Do Zimbos have an economy to resuscitate?

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PREVIOUS articles in this series have questioned the capacity of the Zimbabwean educated class to uplift the economy. 

It has also been suggested maybe the education system is inadequate to equip learners with appropriate skills and competencies to develop and sustain a robust economy. 

In this discussion, I will digress and argue that real black Zimbabweans have never had a real share of what we call the formal economy that they can call their own. 

On the contrary, they have been struggling either to establish control or take over a British colonial economy. 

They are outsiders and were never trained to develop or run major industrial systems. 

This is the major reason, despite a semblance of largely theoretical education, the ‘educated’ have still made little or no impact in terms of ‘fixing’ the economy. 

We shall return to the issue of ‘colonial’ education and its deficiencies later. 

The majority of companies that declare profits and publish their financial statements in local newspapers are mostly foreign-owned or, if local, the majority shareholders are of colonial origin. 

The indigenous educated elites have no direct hand in their origins and operations.

What many arm-chair critics have failed to appreciate is that black Zimbabweans, at independence in 1980,were not part of the mainstream economy. 

They did not own the means of production, nor productive land, mines or factories for manufacturing goods. 

They enjoyed political, but not economic, control. 

The Rhodesian colonial education system strictly processed Africans to be the Biblical ‘hewers of wood and drawers of water’; literally slaves under colonial rule.  

Africans had no say in how the economy was run. 

The colonial economy was fully controlled and owned by the colonisers and their agents. 

Forty years after attaining political independence, the Africans are still occupying peripheral positions in the economy.

Poorly stocked tuck-shops, half-empty stores at rural townships, bicycle vending and a few bus companies like Matambanadzo, Ruredzo and others plying rural routes were all that could be counted as black-owned businesses, a situation that has persisted into the greater part of our independence period.

There certainly was no ease-of-doing-business for black people under colonial rule. 

Coming into the independence era, there were few ‘experienced’ black businessmen and women. 

Many who we consider experienced captains of industry are, in fact, black senior ‘workers’ in white-owned companies who have little or no say on company policy. 

So, which economy do we want Zimbabweans to fix?

Some historical perspectives will inform our analysis as to whether Zimbabweans are in charge of the local economy.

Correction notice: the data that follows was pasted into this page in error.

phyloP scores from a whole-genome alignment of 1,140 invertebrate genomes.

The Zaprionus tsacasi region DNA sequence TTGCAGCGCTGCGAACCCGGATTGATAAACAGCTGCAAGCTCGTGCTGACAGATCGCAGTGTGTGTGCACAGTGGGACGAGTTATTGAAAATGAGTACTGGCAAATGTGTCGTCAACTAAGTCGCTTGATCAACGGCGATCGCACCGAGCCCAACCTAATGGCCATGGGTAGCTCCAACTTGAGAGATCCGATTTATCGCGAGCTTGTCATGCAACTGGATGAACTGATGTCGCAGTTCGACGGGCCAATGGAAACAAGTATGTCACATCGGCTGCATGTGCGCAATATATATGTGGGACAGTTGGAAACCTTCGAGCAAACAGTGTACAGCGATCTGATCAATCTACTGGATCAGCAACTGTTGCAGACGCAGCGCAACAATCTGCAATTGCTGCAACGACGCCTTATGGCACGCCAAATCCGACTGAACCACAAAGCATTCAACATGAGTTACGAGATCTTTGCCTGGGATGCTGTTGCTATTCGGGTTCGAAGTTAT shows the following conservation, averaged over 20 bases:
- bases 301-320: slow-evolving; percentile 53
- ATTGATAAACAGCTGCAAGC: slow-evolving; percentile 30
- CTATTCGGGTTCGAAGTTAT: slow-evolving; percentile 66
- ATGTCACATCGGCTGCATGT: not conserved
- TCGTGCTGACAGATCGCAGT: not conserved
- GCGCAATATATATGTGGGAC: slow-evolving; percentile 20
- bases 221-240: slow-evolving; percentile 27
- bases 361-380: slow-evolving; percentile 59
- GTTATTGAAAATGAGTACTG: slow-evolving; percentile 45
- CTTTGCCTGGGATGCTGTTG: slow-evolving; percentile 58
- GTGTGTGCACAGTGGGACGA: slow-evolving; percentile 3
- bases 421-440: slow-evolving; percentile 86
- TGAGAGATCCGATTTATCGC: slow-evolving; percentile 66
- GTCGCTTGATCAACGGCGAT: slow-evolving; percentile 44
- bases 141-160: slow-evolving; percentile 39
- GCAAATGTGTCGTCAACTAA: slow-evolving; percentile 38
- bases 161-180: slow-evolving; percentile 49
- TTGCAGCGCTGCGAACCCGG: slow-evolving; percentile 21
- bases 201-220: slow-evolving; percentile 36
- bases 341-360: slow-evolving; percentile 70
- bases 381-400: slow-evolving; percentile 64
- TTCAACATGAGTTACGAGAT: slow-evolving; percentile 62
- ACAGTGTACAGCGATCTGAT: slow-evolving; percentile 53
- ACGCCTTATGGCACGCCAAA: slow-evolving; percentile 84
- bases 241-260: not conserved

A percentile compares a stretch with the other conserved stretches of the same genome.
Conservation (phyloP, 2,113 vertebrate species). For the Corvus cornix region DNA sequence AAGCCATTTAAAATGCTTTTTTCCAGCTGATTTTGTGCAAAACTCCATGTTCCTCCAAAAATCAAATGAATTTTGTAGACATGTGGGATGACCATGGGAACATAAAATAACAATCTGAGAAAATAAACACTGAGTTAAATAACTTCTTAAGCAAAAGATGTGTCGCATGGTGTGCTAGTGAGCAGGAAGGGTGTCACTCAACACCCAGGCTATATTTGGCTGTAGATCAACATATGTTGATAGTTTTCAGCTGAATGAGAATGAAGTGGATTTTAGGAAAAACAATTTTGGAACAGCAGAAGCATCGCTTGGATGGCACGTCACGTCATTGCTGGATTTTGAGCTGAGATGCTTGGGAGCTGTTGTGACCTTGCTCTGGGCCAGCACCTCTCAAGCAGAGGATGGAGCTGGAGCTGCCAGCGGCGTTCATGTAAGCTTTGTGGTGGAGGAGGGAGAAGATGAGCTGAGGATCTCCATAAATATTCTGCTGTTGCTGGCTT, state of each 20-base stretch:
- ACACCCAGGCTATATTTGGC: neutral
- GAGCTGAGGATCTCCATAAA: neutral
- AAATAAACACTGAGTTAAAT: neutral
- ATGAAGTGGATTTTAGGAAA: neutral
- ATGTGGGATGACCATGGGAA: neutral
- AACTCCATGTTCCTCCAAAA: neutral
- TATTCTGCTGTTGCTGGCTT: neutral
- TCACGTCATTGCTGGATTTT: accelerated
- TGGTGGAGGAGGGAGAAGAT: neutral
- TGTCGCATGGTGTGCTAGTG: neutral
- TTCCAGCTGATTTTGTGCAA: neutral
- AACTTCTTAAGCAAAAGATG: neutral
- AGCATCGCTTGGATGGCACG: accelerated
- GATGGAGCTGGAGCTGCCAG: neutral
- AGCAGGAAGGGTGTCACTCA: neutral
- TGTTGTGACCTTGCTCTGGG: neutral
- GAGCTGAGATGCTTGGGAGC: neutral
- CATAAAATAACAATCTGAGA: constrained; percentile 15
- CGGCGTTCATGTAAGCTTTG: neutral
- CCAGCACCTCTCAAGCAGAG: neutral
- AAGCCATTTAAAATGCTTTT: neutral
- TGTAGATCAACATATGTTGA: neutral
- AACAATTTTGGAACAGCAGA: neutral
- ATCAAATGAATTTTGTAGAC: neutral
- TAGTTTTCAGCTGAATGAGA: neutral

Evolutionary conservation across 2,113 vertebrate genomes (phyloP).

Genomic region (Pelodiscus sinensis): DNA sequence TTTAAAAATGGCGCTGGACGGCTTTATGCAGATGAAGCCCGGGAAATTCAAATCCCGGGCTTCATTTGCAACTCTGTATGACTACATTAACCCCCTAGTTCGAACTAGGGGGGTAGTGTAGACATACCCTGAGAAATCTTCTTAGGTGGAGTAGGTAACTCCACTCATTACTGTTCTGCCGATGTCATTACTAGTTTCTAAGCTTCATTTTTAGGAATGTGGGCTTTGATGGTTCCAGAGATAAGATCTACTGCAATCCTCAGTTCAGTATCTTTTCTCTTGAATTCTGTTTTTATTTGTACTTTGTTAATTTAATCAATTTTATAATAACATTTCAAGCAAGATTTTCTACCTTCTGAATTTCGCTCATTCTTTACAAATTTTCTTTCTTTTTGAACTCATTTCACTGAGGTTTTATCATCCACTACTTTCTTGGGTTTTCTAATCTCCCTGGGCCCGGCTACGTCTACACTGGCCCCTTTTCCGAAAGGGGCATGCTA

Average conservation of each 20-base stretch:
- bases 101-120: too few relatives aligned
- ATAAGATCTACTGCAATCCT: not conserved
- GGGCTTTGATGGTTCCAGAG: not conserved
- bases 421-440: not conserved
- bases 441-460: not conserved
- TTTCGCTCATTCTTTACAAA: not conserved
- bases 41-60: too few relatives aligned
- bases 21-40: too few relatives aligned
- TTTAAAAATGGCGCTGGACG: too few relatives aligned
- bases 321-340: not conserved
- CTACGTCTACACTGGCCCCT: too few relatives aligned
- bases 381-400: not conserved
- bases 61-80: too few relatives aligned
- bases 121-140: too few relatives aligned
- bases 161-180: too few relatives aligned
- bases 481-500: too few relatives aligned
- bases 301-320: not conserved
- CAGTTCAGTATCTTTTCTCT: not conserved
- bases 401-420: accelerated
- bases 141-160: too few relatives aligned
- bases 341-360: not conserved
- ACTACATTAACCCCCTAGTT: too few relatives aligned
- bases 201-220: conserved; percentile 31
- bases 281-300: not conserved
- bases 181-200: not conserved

The Lancaster House Constitution ‘granting’ independence to Zimbabwe specifically prevented Africans from taking over the white-owned economy that consisted of commercial businesses, banks, manufacturing concerns, farms and mines. 

It provided a 10-year moratorium for land acquisition by blacks, except on a willing-seller willing-buyer basis — a provision that meant those who had stolen African land had a choice to sell (willing-seller) or keep it for good. 

The dispossessed Africans also were free to buy back their stolen property (as willing-buyers) if they could afford, or stay landless. In all cases, there was limited scope for blacks to acquire and control land and major businesses; the Africans were on the sidelines of the economy.

The Lancaster House Independence Constitution for Zimbabwe provided for a 10-year moratorium period during which Africans were not to disturb the colonialists. 

The Africans, under the euphoria of attaining political independence, seem to have been lulled into sleep, content to enjoy political power minus the economy which remained firmly under the control of our erstwhile colonisers. 

The colonisers remained busy scheming on how to consolidate the ‘new’ economic colony so as to retain their stolen gains. 

They worked to ensure blacks would not succeed in building an economy that they could control. 

The success of their efforts lives with us today. 

In Shona, the British colonisers undertook a programme of what we call: ‘Shaisano’

Basically that says: ‘If I cannot have it, you also will not have it!’

On the land issue, there were few, if any, willing-sellers (white farmers) and thousands of penniless African would-be land buyers of the stolen land who were totally unwilling and unable to pay for stolen land. 

The British Government also disbursed only a limited amount of the promised funds for buying back land and did so slowly. 

Their American cousins, who had ‘promised to help fund land acquisition’ for black resettlement, did not provide a single penny. Meanwhile, Patriotic Front leaders Cdes Robert Mugabe and Joshua Nkomo, colonially educated to be gentlemen of honour who keep their word, continued to stick to the provisions of the Lancaster House Constitution, even sending riot police to chase away land-hungry Africans from so-called white-owned farms.

All this time, blacks were still largely outside the economy of Zimbabwe.

Into the 1990s, blacks became restless and when, through a letter written by Claire Short, the British Government finally disowned its undertaking at Lancaster House Conference to pay for land acquisition, the land reform process ‘spiralled out of control’.

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